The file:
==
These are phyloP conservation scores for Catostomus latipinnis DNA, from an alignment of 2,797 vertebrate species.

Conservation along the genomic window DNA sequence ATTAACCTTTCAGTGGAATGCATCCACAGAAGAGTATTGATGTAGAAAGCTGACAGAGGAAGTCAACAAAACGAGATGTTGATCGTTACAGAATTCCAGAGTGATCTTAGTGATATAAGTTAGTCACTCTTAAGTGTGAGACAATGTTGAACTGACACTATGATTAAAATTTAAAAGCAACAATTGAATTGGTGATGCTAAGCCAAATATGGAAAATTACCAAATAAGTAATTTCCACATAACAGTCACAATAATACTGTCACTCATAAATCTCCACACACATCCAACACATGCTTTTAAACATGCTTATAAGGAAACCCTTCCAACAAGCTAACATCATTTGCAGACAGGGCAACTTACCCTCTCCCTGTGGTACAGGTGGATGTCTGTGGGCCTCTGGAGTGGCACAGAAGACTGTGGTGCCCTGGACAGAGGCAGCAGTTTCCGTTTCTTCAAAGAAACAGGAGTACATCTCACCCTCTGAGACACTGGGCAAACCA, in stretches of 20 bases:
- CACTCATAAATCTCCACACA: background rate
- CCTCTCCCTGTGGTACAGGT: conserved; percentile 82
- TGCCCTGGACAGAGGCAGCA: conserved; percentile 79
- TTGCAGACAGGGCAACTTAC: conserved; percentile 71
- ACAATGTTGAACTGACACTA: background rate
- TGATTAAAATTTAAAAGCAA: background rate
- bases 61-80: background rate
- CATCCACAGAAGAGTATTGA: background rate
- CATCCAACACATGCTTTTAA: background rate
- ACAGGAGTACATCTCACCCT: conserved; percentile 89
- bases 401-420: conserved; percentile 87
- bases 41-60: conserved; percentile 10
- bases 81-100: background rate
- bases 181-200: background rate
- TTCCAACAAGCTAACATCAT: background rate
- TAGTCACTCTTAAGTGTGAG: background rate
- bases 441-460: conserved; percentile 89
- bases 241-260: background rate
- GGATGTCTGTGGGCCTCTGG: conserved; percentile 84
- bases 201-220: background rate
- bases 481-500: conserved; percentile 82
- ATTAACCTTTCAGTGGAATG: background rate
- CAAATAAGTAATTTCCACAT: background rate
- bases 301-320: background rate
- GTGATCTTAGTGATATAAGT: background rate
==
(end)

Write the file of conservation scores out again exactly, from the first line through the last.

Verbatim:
These are phyloP conservation scores for Catostomus latipinnis DNA, from an alignment of 2,797 vertebrate species.

Conservation along the genomic window DNA sequence ATTAACCTTTCAGTGGAATGCATCCACAGAAGAGTATTGATGTAGAAAGCTGACAGAGGAAGTCAACAAAACGAGATGTTGATCGTTACAGAATTCCAGAGTGATCTTAGTGATATAAGTTAGTCACTCTTAAGTGTGAGACAATGTTGAACTGACACTATGATTAAAATTTAAAAGCAACAATTGAATTGGTGATGCTAAGCCAAATATGGAAAATTACCAAATAAGTAATTTCCACATAACAGTCACAATAATACTGTCACTCATAAATCTCCACACACATCCAACACATGCTTTTAAACATGCTTATAAGGAAACCCTTCCAACAAGCTAACATCATTTGCAGACAGGGCAACTTACCCTCTCCCTGTGGTACAGGTGGATGTCTGTGGGCCTCTGGAGTGGCACAGAAGACTGTGGTGCCCTGGACAGAGGCAGCAGTTTCCGTTTCTTCAAAGAAACAGGAGTACATCTCACCCTCTGAGACACTGGGCAAACCA, in stretches of 20 bases:
- CACTCATAAATCTCCACACA: background rate
- CCTCTCCCTGTGGTACAGGT: conserved; percentile 82
- TGCCCTGGACAGAGGCAGCA: conserved; percentile 79
- TTGCAGACAGGGCAACTTAC: conserved; percentile 71
- ACAATGTTGAACTGACACTA: background rate
- TGATTAAAATTTAAAAGCAA: background rate
- bases 61-80: background rate
- CATCCACAGAAGAGTATTGA: background rate
- CATCCAACACATGCTTTTAA: background rate
- ACAGGAGTACATCTCACCCT: conserved; percentile 89
- bases 401-420: conserved; percentile 87
- bases 41-60: conserved; percentile 10
- bases 81-100: background rate
- bases 181-200: background rate
- TTCCAACAAGCTAACATCAT: background rate
- TAGTCACTCTTAAGTGTGAG: background rate
- bases 441-460: conserved; percentile 89
- bases 241-260: background rate
- GGATGTCTGTGGGCCTCTGG: conserved; percentile 84
- bases 201-220: background rate
- bases 481-500: conserved; percentile 82
- ATTAACCTTTCAGTGGAATG: background rate
- CAAATAAGTAATTTCCACAT: background rate
- bases 301-320: background rate
- GTGATCTTAGTGATATAAGT: background rate